This article was written on a Surface RT and edited on my Nokia Lumia 822. If I sound harsh in this article, it's tough love by a Microsoft enthusiast.
For those of us who are bullish on Microsoft (MSFT), the last few weeks have felt like finding an oasis in a desert of bad news and forecasts of doom. Last week, the company beat (admittedly lowered) earnings expectations by .04 cents per share. Then, hedge fund ValueAct took a $2 billion stake in the company. The price has rallied on both pieces of news. However, what I personally am the most excited about is a new report from Strategy Analytics indicating that Microsoft's Windows 8 and RT operating systems had managed to carve out a 7.4-5 (the rounding is different for different sources) market share for new tablets sold. This amounts to approximately 3 million total units over the course of Windows 8's 6 month lifespan (assuming that any units sold from October-December last year were also lumped in. If not, the total numbers since the Windows 8 launch could be higher).
(Source: Strategy Analytics)
There are a few implications that we can draw from these numbers for old Mr. Softie. I would sum them up as: all that was working against you and you still managed to take third? Wow.
As the Strategy Analytics report points out, this accomplishment is in spite of (to paraphrase them) a lack of popular apps and confusion caused by the presence of Windows 8 and Windows RT on the market at the same time. Three million tablet users, on top of users of Windows 8 PCs and laptops, could go a long way towards fixing the first problem by encouraging developers. The second issue is thornier, since at first glance there is no obvious way to tell the two operating systems apart. The interface is the same and the form factors on the tablets are pretty well indistinguishable. Someone who doesn't follow the tech news could easily buy an RT tablet as a laptop replacement, only to discover that they're limited to the Windows App Store. This is an issue that needs to be addressed going forward, either through more specific advertising or, as some have advocated, scrapping Windows RT in favor of Intel Atom based full Windows 8 tablets.
The 7.5% market share is also in spite of limited distribution for all models. If you wanted to buy a Windows 8 tablet, your venues are limited. In the United States, if you prefer to buy your technology in person, you can get an iPad and/or an Android tablet at Wal-Mart (WMT), Target (TGT), the Apple Store (AAPL), Barnes & Noble (BKS) and Fred Meyer (a branch of Kroger (KR)). The Surface, the flagship Windows tablet, is limited to Best Buy (BBY), Staples (SPLS) and 60-odd Microsoft stores. Best Buy and Staples aren't small players by any means, but they're dwarfed by the likes of Wal-Mart. Internationally, the Surface RT is available in a limited number of markets and the Surface Pro is currently only available in the United States, Canada and China. This is changing, but it is still slow going. Other models from OEMs like Samsung (SSNLF.PK) are available from other retailers, but the pickings are still limited.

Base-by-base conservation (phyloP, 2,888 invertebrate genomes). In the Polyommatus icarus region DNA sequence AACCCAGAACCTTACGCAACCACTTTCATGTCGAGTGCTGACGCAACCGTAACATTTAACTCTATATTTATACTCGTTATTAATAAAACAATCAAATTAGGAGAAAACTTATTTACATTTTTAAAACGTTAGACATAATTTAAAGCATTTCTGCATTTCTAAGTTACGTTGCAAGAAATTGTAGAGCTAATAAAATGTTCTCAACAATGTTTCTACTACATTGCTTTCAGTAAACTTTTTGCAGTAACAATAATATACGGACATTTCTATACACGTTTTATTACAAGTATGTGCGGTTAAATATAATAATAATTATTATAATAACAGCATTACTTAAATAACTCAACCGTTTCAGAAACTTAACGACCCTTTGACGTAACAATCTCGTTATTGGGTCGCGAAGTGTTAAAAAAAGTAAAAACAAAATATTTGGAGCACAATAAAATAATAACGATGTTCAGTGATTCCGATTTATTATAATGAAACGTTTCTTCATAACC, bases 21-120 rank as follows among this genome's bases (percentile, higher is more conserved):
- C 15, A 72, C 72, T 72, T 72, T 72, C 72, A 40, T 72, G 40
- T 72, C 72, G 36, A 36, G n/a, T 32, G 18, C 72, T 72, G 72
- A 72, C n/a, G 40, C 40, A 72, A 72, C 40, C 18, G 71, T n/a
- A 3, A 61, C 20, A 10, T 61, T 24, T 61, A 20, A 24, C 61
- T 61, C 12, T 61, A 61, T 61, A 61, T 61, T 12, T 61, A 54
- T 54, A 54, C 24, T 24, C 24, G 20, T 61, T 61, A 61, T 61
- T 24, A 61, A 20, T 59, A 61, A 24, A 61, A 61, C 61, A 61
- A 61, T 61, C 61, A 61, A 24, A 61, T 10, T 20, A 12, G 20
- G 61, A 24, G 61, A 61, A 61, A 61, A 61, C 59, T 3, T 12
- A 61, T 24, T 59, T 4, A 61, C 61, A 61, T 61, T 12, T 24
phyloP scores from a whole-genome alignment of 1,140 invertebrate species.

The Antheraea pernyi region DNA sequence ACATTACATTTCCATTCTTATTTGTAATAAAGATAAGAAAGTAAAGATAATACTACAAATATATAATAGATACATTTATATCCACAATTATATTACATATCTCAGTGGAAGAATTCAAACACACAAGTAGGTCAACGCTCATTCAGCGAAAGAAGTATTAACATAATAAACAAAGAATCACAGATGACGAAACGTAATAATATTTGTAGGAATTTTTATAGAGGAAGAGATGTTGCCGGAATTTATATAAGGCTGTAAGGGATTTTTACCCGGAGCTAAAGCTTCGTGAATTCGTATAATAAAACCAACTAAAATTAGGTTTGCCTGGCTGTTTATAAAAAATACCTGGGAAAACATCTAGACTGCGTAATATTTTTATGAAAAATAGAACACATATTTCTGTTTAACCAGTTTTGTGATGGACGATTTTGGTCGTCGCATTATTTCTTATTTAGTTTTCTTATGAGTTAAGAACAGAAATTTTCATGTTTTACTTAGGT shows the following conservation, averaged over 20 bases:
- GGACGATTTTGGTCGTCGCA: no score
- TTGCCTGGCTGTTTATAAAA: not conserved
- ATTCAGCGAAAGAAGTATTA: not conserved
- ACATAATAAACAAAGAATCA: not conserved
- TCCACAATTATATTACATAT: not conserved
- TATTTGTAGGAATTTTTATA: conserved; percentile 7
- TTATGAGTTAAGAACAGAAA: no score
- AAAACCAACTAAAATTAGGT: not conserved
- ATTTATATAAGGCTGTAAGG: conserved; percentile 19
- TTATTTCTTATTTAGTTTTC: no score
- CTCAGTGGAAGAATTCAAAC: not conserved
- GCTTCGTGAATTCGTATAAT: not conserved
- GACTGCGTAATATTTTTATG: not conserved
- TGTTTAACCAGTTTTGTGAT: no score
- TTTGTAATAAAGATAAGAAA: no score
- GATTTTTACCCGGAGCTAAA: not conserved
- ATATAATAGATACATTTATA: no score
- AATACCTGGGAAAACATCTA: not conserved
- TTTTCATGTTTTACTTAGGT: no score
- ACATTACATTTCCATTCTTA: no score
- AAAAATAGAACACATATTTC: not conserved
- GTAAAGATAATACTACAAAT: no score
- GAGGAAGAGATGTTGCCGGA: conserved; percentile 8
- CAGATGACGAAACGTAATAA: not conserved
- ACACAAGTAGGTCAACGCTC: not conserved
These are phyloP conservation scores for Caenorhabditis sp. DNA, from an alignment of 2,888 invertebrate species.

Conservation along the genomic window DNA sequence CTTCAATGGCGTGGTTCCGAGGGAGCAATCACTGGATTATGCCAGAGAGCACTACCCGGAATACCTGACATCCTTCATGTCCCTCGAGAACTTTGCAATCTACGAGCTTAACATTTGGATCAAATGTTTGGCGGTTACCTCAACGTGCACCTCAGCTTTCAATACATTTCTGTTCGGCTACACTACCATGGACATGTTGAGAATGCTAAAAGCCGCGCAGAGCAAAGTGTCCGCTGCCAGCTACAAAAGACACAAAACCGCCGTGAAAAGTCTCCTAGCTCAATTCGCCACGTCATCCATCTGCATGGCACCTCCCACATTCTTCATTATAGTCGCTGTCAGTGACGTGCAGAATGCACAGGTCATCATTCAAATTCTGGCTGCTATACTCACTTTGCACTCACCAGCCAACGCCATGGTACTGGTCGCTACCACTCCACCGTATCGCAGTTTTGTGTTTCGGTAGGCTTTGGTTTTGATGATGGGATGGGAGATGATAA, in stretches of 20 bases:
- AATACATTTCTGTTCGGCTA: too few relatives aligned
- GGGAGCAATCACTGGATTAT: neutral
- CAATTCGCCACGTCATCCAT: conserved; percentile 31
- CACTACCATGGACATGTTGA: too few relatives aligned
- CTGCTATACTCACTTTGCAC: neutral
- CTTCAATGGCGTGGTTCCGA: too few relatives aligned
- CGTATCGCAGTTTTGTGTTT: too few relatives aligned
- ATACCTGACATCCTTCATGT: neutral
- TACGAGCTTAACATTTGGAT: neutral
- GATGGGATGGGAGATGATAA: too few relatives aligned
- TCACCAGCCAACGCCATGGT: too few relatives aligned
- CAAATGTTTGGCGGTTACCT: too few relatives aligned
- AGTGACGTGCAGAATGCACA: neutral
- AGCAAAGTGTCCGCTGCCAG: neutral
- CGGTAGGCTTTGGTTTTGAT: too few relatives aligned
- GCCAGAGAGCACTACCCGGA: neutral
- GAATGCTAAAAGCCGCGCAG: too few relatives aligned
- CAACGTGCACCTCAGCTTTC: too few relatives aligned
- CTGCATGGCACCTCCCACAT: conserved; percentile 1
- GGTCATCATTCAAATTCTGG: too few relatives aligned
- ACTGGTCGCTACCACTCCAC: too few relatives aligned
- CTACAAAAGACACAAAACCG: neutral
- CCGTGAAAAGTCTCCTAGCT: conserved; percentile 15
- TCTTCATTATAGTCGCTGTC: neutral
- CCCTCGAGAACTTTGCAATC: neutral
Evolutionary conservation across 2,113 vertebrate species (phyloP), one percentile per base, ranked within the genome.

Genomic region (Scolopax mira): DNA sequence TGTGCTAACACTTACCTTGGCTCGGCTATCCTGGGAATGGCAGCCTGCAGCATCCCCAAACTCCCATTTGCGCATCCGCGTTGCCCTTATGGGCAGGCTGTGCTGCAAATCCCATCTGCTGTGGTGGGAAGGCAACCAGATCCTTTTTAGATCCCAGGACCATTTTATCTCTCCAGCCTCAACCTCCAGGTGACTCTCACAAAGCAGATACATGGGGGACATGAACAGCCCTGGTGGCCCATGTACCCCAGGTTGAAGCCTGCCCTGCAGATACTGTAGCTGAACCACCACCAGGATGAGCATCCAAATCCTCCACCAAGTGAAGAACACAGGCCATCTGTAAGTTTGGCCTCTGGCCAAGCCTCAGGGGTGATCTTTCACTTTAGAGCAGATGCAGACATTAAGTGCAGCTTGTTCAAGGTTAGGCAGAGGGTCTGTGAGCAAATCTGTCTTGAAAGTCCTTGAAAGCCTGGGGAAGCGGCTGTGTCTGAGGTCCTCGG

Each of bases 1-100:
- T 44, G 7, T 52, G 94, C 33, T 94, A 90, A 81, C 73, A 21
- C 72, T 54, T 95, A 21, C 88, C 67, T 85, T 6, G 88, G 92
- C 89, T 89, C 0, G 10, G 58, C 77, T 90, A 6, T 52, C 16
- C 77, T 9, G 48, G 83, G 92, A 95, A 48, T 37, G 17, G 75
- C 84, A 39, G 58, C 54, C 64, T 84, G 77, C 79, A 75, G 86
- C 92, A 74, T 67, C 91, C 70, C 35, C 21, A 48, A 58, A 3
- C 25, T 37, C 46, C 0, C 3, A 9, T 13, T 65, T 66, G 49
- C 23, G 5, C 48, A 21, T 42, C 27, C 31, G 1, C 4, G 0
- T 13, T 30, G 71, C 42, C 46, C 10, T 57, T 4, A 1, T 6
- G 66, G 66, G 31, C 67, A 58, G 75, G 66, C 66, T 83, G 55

Another stumbling block is the price of many of these Windows 8 tablets. Many 10-11.5 inch tablets with 2 GB of RAM and 64 GB hard drives can sell for upwards of $600 (note the original price). For $600, a customer could get a touch screen laptop with thrice the RAM and a 500 GB hard drive. There are significant differences (the performance boost of having a solid state drive on the tablet, for instance), but the fact remains: the current crop of Windows tablets simply can't match a good laptop for the same price. You're paying for portability at the expense of performance. Compounding the issue is the fact that tablets are mainly media consumption devices, so given the choice of a Surface RT for $499 or a Kindle Fire HD 8.9 inch tablet for $269, a lot of people are going to choose the Kindle Fire. (The prices have begun to come down for many older models, which could lead to stronger sales going forward. This, however, was not the case during the January-March period).
Finally, and this is related to the price issue, Microsoft's operating systems don't currently support 7-8 inch screen sizes. Customers adore these mini tablets, due in part to their lower price and greater portability (I can fit my Nook Tablet in my jacket pocket… my Surface, not so much). Apple released the iPad Mini and the sales were so strong that they made a significant dent in regular iPad sales. This is a key part of the market and Microsoft currently has no offerings in it.
And do I even need to mention that it would be the height of charity to describe the reviewer and customer reaction to Windows 8 as tepid?
In summary, Microsoft's tablet initiative suffered from releasing two identical looking but very different operating systems on the market at the same time in the same form factors, a small and incomplete pool of apps, and being too big and expensive for current market tastes. And yet, Microsoft has made a very respectable third place in its first full quarter of Windows 8 tablets. This is like winning a bronze medal at the Olympics despite showing up late and having lead weights strapped to your legs. The appeal of a tablet that can run Windows programs, especially Microsoft Office, is apparently just that strong.
Can Microsoft rest on its laurels at this point? Heck no. Samsung has scrapped plans for Windows RT tablets in the U.S., public consciousness of Windows tablets outside of the Surface is weak and, to draw on my personal experience, some people use the word "iPad" to describe all tablets in the same way that the word "Kleenex" has come to mean "tissue paper." But this is a phenomenal start given Microsoft's disadvantages, and as the Windows Blue update (giving OEMs the ability to put Windows 8 and RT on smaller form factors) starts to chip away at those handicaps, I expect good things from Microsoft in tablets.